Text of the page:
Fourth-quarter sales grew 19% year over year, with fourth-quarter earnings rising 33%. As anticipated, the North American heavy-duty market improved in the second half of the year, driving 7% growth in our diesel sales for 2017. In addition, our gasoline particulate filter business delivered its first commercial sales in the third quarter, as the initial phase of Euro 6 regulations took effect in September 2017. In the fourth quarter, we had additional sales and we won additional platforms.

We have won the majority of platforms awarded to date. 2017 core earnings were $139 million, as investments in select capacity and engineering to support the GPF business partially offset the benefits of increasing sales. In the first quarter and full-year 2018 we expect high-single-digit sales growth, driven by continued strength in auto sales, ongoing improvement in the heavy-duty diesel market and from the GPF launch.In specialty materials, 2017 sales rose 25% over last year and core earnings were up 32%. We're clearly benefiting from the rapid adoption of Gorilla Glass 5 and the trend toward glass backs on devices.

We also made progress with our innovation in other areas, including Google Glass emerging as the most widely used cover material on smartwatches worldwide. Fourth-quarter sales increased 17% and core earnings were up 12% year over year. Sales benefited from brand building aggressively to support their launch cycles. This demand [Inaudible] is the primary reason we expect first-quarter 2018 sales to be down about 10% year over year.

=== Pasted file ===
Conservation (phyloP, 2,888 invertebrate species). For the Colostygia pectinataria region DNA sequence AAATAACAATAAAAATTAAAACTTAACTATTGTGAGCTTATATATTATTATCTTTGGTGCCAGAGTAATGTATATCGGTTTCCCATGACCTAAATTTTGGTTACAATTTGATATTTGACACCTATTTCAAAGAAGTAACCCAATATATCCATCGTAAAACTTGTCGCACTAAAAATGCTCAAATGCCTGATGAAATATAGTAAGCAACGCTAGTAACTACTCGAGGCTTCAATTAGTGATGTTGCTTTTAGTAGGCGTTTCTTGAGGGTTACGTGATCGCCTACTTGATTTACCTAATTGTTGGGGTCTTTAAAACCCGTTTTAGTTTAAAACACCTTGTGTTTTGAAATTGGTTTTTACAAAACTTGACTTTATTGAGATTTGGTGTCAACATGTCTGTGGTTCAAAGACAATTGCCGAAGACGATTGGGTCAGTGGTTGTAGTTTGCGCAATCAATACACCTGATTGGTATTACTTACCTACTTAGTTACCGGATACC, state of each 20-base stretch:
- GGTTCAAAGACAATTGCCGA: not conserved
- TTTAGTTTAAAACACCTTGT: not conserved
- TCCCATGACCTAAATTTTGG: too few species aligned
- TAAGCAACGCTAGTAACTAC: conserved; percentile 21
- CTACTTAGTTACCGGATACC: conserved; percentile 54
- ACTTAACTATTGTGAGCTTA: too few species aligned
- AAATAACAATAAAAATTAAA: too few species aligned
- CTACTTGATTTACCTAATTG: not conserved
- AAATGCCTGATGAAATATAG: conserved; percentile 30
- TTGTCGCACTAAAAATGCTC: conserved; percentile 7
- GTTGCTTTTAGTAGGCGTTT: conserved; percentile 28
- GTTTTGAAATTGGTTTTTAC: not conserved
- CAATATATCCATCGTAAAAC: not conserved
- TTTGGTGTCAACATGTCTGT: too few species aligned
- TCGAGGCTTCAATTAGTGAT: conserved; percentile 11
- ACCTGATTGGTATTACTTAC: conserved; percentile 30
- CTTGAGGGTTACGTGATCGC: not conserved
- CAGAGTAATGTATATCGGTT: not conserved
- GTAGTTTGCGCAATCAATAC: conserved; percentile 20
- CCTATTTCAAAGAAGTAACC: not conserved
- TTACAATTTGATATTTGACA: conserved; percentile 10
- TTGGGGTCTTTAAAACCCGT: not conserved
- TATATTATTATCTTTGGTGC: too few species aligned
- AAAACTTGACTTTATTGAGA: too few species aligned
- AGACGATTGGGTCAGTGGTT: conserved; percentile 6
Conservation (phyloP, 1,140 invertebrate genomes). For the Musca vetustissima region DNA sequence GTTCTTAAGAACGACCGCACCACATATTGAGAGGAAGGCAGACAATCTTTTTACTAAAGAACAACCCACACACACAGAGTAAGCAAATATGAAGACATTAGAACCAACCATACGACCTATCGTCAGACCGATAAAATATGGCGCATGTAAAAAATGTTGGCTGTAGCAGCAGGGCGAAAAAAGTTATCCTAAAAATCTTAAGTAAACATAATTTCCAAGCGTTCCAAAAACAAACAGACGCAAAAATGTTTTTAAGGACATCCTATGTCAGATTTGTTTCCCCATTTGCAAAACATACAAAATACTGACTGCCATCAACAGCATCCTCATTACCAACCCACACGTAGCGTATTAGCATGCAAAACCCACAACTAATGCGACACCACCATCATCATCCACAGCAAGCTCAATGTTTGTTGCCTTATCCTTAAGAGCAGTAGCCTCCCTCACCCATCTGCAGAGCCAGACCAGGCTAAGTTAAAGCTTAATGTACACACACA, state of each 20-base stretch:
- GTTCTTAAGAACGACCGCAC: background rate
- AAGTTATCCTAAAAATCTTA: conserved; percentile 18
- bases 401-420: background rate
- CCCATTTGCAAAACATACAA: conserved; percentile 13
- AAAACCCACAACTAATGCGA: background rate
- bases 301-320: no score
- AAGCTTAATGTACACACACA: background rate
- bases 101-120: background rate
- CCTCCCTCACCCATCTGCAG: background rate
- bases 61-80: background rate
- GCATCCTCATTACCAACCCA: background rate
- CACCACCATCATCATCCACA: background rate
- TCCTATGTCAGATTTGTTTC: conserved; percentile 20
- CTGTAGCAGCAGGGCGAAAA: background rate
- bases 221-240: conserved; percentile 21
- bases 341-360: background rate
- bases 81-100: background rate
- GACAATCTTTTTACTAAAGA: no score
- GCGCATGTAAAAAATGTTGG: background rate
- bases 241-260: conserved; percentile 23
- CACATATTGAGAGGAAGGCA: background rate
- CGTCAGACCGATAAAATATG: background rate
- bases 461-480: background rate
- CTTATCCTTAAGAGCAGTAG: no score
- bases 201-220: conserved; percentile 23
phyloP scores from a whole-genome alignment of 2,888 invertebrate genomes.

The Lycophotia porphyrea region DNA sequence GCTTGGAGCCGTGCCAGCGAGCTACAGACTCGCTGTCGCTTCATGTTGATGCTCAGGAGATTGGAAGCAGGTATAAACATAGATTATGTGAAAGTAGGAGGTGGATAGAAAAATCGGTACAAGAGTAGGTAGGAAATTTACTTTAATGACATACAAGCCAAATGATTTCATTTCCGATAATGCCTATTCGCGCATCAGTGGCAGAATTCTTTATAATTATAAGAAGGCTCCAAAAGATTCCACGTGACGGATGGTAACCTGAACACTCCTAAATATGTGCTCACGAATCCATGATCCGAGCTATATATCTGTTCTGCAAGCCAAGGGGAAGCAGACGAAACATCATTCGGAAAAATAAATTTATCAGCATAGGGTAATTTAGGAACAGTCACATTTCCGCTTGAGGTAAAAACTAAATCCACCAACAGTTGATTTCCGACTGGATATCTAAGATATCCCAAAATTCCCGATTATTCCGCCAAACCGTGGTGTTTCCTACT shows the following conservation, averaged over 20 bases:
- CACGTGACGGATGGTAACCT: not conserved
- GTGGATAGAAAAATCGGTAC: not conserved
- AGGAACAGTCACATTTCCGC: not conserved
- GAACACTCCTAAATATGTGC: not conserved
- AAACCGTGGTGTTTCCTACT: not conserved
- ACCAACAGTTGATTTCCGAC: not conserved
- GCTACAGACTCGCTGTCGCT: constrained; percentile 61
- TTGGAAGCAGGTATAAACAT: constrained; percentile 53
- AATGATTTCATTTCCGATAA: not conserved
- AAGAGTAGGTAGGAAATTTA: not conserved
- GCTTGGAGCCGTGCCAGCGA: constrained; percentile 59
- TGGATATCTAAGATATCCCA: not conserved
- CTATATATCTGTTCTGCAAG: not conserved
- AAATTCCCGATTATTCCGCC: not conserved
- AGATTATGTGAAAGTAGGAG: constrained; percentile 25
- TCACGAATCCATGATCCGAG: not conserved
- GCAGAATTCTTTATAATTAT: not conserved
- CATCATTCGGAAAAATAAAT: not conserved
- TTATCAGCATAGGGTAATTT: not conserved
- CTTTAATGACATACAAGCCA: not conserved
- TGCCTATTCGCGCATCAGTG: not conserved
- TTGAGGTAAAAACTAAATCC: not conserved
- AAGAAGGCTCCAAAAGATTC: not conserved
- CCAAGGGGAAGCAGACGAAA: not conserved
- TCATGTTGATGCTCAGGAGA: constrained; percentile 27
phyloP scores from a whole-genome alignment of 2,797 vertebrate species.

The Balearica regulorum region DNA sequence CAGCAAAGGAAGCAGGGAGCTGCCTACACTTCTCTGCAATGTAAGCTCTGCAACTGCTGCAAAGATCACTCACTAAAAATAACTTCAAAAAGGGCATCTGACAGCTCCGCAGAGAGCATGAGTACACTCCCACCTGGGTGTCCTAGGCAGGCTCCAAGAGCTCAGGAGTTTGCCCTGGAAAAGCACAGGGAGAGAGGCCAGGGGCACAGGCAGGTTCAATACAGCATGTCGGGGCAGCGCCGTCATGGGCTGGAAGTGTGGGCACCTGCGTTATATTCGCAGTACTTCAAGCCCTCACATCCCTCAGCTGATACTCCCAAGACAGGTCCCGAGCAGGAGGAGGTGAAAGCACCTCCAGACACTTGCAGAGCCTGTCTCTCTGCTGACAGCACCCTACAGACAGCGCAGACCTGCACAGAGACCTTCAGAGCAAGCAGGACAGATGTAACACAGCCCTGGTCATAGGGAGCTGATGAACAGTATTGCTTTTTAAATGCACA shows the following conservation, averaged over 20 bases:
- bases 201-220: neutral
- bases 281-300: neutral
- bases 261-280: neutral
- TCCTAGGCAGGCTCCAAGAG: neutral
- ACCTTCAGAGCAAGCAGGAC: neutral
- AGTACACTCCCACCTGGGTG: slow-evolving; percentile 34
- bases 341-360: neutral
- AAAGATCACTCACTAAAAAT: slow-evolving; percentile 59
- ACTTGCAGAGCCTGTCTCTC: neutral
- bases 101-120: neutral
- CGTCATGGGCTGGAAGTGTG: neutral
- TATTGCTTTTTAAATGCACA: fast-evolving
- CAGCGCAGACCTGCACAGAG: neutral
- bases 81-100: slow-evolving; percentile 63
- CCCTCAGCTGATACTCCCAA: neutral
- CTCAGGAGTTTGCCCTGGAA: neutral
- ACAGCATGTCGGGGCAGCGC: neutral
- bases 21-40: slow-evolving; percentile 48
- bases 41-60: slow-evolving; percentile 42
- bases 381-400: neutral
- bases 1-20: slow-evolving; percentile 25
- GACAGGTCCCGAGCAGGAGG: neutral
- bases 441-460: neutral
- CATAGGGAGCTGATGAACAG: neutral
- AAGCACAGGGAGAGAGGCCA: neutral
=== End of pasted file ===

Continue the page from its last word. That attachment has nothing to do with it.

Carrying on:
Overall, we remain very pleased with our performance in specialty materials. We expect to grow again in 2018 following our strong 2017. The 2018 growth rate will depend on new model launches and the adoption of our innovations. In the second half of 2018, we expect year-over-year growth, as customers launch their new products and as we announce new innovations to meet customer needs in mobile consumer electronics, including the introduction of the next generation of Gorilla Glass.In life sciences, 2017 sales were $879 million and core earnings were $80 million, with strong fourth-quarter sales, as we continue to outpace market growth.